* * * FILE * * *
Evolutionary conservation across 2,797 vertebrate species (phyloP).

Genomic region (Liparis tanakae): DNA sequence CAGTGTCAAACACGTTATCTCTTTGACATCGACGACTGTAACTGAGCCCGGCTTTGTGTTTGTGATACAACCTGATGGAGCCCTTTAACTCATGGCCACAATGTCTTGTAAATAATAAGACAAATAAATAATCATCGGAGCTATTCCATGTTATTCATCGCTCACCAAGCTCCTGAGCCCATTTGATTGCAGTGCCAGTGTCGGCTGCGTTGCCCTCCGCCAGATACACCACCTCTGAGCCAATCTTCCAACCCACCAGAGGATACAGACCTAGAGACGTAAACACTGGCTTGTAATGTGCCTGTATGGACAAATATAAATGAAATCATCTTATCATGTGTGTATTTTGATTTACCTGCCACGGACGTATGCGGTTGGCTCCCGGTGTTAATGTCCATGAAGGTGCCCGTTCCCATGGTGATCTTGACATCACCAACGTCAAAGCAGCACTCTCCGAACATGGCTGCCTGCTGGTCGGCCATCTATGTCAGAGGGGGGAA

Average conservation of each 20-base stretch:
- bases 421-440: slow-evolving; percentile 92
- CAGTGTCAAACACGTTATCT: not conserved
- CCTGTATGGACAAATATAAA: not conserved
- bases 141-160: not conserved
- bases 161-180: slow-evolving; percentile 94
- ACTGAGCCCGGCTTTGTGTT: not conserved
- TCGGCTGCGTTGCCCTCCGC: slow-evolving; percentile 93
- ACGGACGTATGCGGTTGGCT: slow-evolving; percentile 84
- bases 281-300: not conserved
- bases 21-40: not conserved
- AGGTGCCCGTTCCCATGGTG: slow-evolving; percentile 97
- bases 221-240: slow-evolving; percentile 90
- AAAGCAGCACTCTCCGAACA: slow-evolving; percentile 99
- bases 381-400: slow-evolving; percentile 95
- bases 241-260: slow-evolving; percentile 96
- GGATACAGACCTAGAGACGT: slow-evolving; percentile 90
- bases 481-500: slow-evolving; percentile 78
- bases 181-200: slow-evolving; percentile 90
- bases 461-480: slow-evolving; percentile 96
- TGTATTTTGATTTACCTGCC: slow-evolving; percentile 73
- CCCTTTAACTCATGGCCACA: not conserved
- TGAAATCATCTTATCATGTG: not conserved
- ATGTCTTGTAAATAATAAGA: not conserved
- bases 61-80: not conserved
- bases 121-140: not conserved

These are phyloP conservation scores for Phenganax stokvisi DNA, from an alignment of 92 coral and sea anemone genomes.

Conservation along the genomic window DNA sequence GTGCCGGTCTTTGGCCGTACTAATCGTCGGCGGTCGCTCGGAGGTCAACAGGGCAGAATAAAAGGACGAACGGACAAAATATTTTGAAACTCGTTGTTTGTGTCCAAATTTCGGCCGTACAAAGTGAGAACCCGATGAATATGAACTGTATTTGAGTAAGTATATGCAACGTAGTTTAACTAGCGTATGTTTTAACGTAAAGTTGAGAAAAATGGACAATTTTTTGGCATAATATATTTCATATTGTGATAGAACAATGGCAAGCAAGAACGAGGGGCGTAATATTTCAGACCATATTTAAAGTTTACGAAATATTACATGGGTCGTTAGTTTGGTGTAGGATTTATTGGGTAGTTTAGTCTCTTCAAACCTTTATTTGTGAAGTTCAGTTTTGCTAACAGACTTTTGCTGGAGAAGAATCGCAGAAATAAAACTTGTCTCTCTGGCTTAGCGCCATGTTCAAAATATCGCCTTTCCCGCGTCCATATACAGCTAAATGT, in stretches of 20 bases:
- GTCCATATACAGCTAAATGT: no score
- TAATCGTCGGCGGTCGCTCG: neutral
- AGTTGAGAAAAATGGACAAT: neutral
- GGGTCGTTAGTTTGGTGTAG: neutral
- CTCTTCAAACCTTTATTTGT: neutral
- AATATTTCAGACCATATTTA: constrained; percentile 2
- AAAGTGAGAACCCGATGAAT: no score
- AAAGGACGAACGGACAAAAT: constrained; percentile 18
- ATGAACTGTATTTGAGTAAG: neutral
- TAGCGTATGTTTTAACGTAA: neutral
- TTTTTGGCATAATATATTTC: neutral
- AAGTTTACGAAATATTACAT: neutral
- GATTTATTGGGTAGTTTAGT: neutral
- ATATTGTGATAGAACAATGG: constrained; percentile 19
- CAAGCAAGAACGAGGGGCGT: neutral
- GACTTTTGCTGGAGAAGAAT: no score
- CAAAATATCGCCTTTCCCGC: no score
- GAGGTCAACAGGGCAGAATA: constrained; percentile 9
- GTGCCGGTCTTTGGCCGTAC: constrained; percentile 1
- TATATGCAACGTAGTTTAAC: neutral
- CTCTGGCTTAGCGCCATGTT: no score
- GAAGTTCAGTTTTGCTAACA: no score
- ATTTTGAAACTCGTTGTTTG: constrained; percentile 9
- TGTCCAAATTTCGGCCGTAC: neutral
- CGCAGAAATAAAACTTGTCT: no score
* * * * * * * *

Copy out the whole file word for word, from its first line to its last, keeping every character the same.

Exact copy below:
Evolutionary conservation across 2,797 vertebrate species (phyloP).

Genomic region (Liparis tanakae): DNA sequence CAGTGTCAAACACGTTATCTCTTTGACATCGACGACTGTAACTGAGCCCGGCTTTGTGTTTGTGATACAACCTGATGGAGCCCTTTAACTCATGGCCACAATGTCTTGTAAATAATAAGACAAATAAATAATCATCGGAGCTATTCCATGTTATTCATCGCTCACCAAGCTCCTGAGCCCATTTGATTGCAGTGCCAGTGTCGGCTGCGTTGCCCTCCGCCAGATACACCACCTCTGAGCCAATCTTCCAACCCACCAGAGGATACAGACCTAGAGACGTAAACACTGGCTTGTAATGTGCCTGTATGGACAAATATAAATGAAATCATCTTATCATGTGTGTATTTTGATTTACCTGCCACGGACGTATGCGGTTGGCTCCCGGTGTTAATGTCCATGAAGGTGCCCGTTCCCATGGTGATCTTGACATCACCAACGTCAAAGCAGCACTCTCCGAACATGGCTGCCTGCTGGTCGGCCATCTATGTCAGAGGGGGGAA

Average conservation of each 20-base stretch:
- bases 421-440: slow-evolving; percentile 92
- CAGTGTCAAACACGTTATCT: not conserved
- CCTGTATGGACAAATATAAA: not conserved
- bases 141-160: not conserved
- bases 161-180: slow-evolving; percentile 94
- ACTGAGCCCGGCTTTGTGTT: not conserved
- TCGGCTGCGTTGCCCTCCGC: slow-evolving; percentile 93
- ACGGACGTATGCGGTTGGCT: slow-evolving; percentile 84
- bases 281-300: not conserved
- bases 21-40: not conserved
- AGGTGCCCGTTCCCATGGTG: slow-evolving; percentile 97
- bases 221-240: slow-evolving; percentile 90
- AAAGCAGCACTCTCCGAACA: slow-evolving; percentile 99
- bases 381-400: slow-evolving; percentile 95
- bases 241-260: slow-evolving; percentile 96
- GGATACAGACCTAGAGACGT: slow-evolving; percentile 90
- bases 481-500: slow-evolving; percentile 78
- bases 181-200: slow-evolving; percentile 90
- bases 461-480: slow-evolving; percentile 96
- TGTATTTTGATTTACCTGCC: slow-evolving; percentile 73
- CCCTTTAACTCATGGCCACA: not conserved
- TGAAATCATCTTATCATGTG: not conserved
- ATGTCTTGTAAATAATAAGA: not conserved
- bases 61-80: not conserved
- bases 121-140: not conserved

These are phyloP conservation scores for Phenganax stokvisi DNA, from an alignment of 92 coral and sea anemone genomes.

Conservation along the genomic window DNA sequence GTGCCGGTCTTTGGCCGTACTAATCGTCGGCGGTCGCTCGGAGGTCAACAGGGCAGAATAAAAGGACGAACGGACAAAATATTTTGAAACTCGTTGTTTGTGTCCAAATTTCGGCCGTACAAAGTGAGAACCCGATGAATATGAACTGTATTTGAGTAAGTATATGCAACGTAGTTTAACTAGCGTATGTTTTAACGTAAAGTTGAGAAAAATGGACAATTTTTTGGCATAATATATTTCATATTGTGATAGAACAATGGCAAGCAAGAACGAGGGGCGTAATATTTCAGACCATATTTAAAGTTTACGAAATATTACATGGGTCGTTAGTTTGGTGTAGGATTTATTGGGTAGTTTAGTCTCTTCAAACCTTTATTTGTGAAGTTCAGTTTTGCTAACAGACTTTTGCTGGAGAAGAATCGCAGAAATAAAACTTGTCTCTCTGGCTTAGCGCCATGTTCAAAATATCGCCTTTCCCGCGTCCATATACAGCTAAATGT, in stretches of 20 bases:
- GTCCATATACAGCTAAATGT: no score
- TAATCGTCGGCGGTCGCTCG: neutral
- AGTTGAGAAAAATGGACAAT: neutral
- GGGTCGTTAGTTTGGTGTAG: neutral
- CTCTTCAAACCTTTATTTGT: neutral
- AATATTTCAGACCATATTTA: constrained; percentile 2
- AAAGTGAGAACCCGATGAAT: no score
- AAAGGACGAACGGACAAAAT: constrained; percentile 18
- ATGAACTGTATTTGAGTAAG: neutral
- TAGCGTATGTTTTAACGTAA: neutral
- TTTTTGGCATAATATATTTC: neutral
- AAGTTTACGAAATATTACAT: neutral
- GATTTATTGGGTAGTTTAGT: neutral
- ATATTGTGATAGAACAATGG: constrained; percentile 19
- CAAGCAAGAACGAGGGGCGT: neutral
- GACTTTTGCTGGAGAAGAAT: no score
- CAAAATATCGCCTTTCCCGC: no score
- GAGGTCAACAGGGCAGAATA: constrained; percentile 9
- GTGCCGGTCTTTGGCCGTAC: constrained; percentile 1
- TATATGCAACGTAGTTTAAC: neutral
- CTCTGGCTTAGCGCCATGTT: no score
- GAAGTTCAGTTTTGCTAACA: no score
- ATTTTGAAACTCGTTGTTTG: constrained; percentile 9
- TGTCCAAATTTCGGCCGTAC: neutral
- CGCAGAAATAAAACTTGTCT: no score